Practice Matters

A model for ethical decision-making in management

Pam Cipriano, president of the American Nurses Association, said In November 2014 that nurses must know how to make ethical decisions. Indeed! And this is especially the case for nurses who are in management positions. In truth, human concerns in management do not vary significantly from human concerns in other endeavors, including nursing practice.

However, the focus and scope of these concerns differ. As a nursing administrator, one is concerned with the efficient, effective, and humane delivery of nursing services to all patients in an institution. As a practitioner, one is concerned with the efficient, effective, and humane delivery of nursing services to a specific patient or to a limited group of patients.

Such differences in perspective may lead to conflicts, particularly if there is not appreciation for one another’s legitimate roles and concerns — and relative authority and freedom, or lack thereof. These conflicts can be minimized if, in the sorting out of priorities and ethical quandaries posed by conflicting claims and needs, nursing managers ask themselves the following questions:

1. What is actually going on here? That is, how much factual information is available about this situation, issue, or conflict? Which needs are the greatest? Why?

2. What criteria should be used to make this decision? Is it essentially a nursing decision or an administrative decision? Is the problem involved essentially one of policy?

3. In this particular instance, who is best qualified to make a decision — the staff nurse(s), nursing management group, physicians, the administrative council?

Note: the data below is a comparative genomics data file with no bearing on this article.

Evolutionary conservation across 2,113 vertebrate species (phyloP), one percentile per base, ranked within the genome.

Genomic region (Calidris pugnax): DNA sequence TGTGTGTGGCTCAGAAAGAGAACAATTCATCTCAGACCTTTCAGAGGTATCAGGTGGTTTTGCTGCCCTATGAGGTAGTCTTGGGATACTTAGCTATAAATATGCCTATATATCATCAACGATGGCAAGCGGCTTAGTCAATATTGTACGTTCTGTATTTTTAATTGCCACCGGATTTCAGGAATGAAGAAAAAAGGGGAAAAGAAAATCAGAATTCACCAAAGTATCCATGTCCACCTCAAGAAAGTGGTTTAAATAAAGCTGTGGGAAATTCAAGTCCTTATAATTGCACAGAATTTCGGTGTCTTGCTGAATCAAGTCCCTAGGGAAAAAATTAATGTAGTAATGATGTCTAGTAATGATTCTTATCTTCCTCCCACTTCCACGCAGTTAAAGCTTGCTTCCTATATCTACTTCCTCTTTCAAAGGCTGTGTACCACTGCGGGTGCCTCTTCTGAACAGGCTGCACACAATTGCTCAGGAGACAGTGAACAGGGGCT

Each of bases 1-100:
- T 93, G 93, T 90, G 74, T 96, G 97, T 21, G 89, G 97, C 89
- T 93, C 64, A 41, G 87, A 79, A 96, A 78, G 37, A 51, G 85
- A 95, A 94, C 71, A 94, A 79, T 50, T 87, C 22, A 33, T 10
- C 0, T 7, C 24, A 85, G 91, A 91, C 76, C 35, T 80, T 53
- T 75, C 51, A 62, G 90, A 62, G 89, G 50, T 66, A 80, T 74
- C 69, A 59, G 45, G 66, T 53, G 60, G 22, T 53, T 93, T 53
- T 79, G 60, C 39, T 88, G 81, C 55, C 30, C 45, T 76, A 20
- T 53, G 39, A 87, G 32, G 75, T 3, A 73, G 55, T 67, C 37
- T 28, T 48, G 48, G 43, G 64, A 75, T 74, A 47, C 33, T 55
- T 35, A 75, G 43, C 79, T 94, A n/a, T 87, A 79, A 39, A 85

4. Is this decision, in fact, a group decision? That is, how should the decision be made, individually or collectively? Why?

5. Who should benefit the most from a particular decision: patients, staff, families, and the institution? Ideally, all should benefit, but in reality a decision may be made at the expense of the others groups.

6. How should the decision be implemented? A major administrative responsibility is to ask and to answer this question.

When faced with ethical problems or issues, the nursing administrators’ priorities differ from clinicians’ not only in scope but also in breadth or inclusiveness. That is, the administrator also must place high priority on the well being of other employees and on the welfare of the institution itself — not usually areas of high priority for staff nurses.

If it is a collective decision, all involved should be aware of several characteristics of group decisions and the group participants’ responsibilities in the making of such decisions. In general, participation in group decisions obliges one to submit to the ultimate authority of the group. There are, of course, exceptions to this obligation the exegesis of which is not the subject of this paper. Generally, when individuals consent to participation in groups, they assume accountability both to the group and for the group. That is, as a group member, a person can be called upon to answer to the group for any actions he or she may take that will affect the group. Moreover, as a member of a group, a person is answerable for all actions taken by that group (to the individual(s) most affected by a group decision, to the institution or agency, possibly to statutory bodies and perhaps to society at large).

No group member is absolutely autonomous: the self cannot be allowed to hold sway because the group’s decisions and actions affect more than the self. In addition, participation in a group requires a person voluntarily to assume accountability to someone or something other than the self. However, because the individual also has assumed accountability for the group, he or she must exercise the responsibilities of freedom within the legitimate structures provided. Therefore, in some instances, it may be necessary for a group member to oppose a group decision. Although noncompliance is not the right of any group member, it may be a duty. The burden of proof, however, lies with the dissenter.

Leah Curtin is Executive Editor, Professional Outreach for American Nurse Today.

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